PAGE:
Prime Minister John Key remained pessimistic about New Zealand's chances of a free trade deal with the EU in the near future after his meetings with with French President Francois Hollande and Prime Minister Jean-Marc.
Mr Key spent a day in Paris yesterday, meeting President Hollande for the first time at the Elysee Palace.
Mr Key said he had "pitched strongly" for moving from a partnership agreement with a minimal economic focus to a free trade agreement.
"Realistically, I think we've got a bit of work to do."
There was significant cross-investment between France and New Zealand, examples of which included Air New Zealand buying Airbus planes, to a smart device games app creator setting up a base in New Zealand.
"The indication we got is it's not off the table forever, but we are going through a process which will take some time.
There's an understanding that for countries with such a shared history that should happen."
Mr Key said he had congratulated President Hollande for the strong stance France had taken on Syria and the two discussed the possibility of Syria now handing over its chemical weapons. "I think we are both united in the view that we hope it does."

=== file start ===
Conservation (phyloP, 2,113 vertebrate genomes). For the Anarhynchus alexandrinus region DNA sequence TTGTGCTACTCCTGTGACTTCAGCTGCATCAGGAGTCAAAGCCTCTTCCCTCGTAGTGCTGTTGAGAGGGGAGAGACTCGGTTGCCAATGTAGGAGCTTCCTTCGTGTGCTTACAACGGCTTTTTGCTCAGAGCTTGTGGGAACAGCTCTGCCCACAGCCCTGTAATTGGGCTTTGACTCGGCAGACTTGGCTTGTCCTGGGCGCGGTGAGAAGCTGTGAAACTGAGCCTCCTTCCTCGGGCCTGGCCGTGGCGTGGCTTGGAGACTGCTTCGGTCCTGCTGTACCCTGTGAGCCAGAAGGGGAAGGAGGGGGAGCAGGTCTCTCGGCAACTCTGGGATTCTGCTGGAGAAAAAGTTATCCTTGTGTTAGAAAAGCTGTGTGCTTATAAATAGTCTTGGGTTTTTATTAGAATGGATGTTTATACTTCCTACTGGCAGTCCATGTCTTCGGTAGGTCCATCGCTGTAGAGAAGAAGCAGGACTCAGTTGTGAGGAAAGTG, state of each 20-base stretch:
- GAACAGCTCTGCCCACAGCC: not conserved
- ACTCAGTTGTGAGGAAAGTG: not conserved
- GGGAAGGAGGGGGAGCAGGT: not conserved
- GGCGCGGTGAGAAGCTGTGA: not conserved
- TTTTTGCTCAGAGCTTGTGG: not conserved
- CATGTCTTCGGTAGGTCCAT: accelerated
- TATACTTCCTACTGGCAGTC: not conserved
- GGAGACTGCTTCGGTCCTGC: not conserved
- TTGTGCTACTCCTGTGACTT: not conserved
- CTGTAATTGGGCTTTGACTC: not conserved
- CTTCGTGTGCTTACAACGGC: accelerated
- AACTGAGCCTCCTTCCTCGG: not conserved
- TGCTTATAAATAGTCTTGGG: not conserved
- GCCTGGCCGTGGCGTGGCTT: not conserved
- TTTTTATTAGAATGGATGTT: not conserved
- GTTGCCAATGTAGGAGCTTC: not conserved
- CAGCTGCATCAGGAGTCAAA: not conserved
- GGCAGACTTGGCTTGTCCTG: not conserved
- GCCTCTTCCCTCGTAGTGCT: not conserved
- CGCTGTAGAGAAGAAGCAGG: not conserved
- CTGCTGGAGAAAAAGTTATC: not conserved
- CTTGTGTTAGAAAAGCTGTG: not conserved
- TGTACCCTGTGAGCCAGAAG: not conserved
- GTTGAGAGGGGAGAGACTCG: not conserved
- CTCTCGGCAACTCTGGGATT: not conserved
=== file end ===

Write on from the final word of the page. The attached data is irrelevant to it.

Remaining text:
Mr Key has a double mission on his Europe visits to the United Kingdom and France: to try to get votes for New Zealand's bid for a non-permanent seat on the Security Council in 2015, and to kickstart free trade talks with the EU.
After his meetings overnight, Mr Key said New Zealand was "really hopeful" of securing a seat although it was up against tough competition from Spain and Turkey.
Mr Key said that as one of the five permanent members on the Security Council, France was unlikely to declare who it was supporting for the seat.
"All we did was lay out our credentials and appealed to their sense of fairness, that is New Zealand's turn this time for the 2015/16 period. We've got a great relationship with France and hopefully it will turn out well for New Zealand."
He would not be drawn on the impression Hollande had given him, but said it was a historic and strong relationship.
"For instance, one of the things we talked about is the way we'll be commemorating World War One."
He said New Zealand was not taking a win at all costs approach - it was not throwing in big money to try to win votes, and would not change its approach on Syria simply to improve its odds on the Security Council.
He said it was important New Zealand was predictable in its foreign policy.
"So if the question is are we going to tailor our message simply because we are bidding for a seat on the Security Council, the answer is no.
"If we believe we have to stand up against a regime that is killing its own people, New Zealand is going to do that even if it costs us our seat on the Security Council."